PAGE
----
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Martin Buber (c. 1930)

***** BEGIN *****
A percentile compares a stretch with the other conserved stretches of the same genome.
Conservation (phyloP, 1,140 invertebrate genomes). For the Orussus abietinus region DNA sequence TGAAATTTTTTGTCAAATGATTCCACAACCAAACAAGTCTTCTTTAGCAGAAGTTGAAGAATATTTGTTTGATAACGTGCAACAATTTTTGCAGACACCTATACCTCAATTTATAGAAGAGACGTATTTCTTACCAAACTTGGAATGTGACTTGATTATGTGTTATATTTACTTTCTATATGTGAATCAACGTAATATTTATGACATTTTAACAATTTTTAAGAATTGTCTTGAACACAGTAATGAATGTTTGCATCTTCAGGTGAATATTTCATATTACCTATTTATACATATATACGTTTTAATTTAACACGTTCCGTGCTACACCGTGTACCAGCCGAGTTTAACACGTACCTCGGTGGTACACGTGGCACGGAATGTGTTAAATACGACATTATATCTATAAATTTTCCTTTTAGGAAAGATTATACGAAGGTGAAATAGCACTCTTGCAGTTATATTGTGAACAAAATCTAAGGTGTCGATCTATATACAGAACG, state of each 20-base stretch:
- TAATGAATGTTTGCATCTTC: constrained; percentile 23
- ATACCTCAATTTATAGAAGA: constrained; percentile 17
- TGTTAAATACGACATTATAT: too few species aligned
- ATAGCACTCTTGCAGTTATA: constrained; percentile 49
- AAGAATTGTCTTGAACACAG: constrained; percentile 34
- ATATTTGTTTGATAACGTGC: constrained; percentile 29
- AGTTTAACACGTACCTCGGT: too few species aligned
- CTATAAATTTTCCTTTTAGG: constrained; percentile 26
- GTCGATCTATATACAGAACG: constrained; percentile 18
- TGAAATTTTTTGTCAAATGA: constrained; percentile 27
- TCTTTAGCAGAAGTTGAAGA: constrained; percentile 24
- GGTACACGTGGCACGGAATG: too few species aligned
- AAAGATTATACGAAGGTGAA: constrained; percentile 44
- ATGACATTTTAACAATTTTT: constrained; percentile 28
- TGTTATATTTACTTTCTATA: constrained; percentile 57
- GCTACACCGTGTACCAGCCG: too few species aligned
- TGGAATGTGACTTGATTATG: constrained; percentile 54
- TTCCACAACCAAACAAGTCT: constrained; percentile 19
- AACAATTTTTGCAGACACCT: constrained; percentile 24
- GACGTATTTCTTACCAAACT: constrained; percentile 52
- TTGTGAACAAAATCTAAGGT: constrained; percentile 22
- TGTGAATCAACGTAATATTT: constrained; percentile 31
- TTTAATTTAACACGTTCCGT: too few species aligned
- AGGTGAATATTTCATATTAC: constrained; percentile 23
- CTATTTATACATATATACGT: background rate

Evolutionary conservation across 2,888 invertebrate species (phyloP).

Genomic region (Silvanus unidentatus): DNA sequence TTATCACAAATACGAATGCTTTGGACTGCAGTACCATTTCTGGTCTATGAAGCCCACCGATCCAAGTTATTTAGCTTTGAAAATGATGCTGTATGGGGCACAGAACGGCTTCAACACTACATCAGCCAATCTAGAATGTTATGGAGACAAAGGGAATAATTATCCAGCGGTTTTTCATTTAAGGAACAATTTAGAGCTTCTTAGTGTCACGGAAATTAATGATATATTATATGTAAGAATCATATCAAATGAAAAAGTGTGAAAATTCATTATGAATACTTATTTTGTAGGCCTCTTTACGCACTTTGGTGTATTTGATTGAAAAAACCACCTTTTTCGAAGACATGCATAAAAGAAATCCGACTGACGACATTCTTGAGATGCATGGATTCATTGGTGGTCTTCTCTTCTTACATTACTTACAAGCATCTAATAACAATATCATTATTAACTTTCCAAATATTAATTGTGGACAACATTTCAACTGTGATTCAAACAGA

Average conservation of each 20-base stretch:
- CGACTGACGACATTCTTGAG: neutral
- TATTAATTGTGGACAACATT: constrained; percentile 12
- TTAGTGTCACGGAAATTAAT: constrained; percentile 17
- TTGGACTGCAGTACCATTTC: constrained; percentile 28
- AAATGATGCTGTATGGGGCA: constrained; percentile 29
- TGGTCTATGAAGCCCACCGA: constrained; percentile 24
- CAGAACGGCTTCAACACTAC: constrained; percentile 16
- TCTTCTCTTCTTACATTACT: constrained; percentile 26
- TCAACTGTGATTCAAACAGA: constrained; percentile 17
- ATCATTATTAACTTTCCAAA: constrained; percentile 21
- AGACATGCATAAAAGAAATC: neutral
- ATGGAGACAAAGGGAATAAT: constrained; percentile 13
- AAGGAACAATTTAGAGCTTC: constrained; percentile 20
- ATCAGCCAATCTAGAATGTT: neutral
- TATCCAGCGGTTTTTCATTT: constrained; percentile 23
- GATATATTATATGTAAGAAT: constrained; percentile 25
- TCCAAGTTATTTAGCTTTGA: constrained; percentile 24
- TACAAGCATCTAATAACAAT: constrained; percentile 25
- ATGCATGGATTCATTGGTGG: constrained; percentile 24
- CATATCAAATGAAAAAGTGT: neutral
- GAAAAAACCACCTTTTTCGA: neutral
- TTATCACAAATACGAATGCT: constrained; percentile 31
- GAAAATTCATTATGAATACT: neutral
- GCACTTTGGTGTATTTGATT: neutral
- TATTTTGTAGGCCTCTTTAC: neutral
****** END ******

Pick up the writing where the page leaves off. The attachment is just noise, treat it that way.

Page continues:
Martin Buber (1878-1965) – who was famous for his concept of the dialogic principle [das dialogische Prinzip], as described in I and Thou (1923), and as a translator of the Bible and an interpreter of Hasidic mysticism – advocated a cultural and spiritual form of Zionism that was tied to a vision of “Hebrew humanism.” Before and after World War I, he was actively engaged in the debate between cultural and political Zionism, first as an editor of Die Welt, Theodor Herzl's Vienna-based organ of the Zionist movement, and later as publisher of the monthly journal Der Jude. He was the leading figure in the Jewish cultural renaissance of the 1920s, and his influence led to the development of a modern form of Judaism.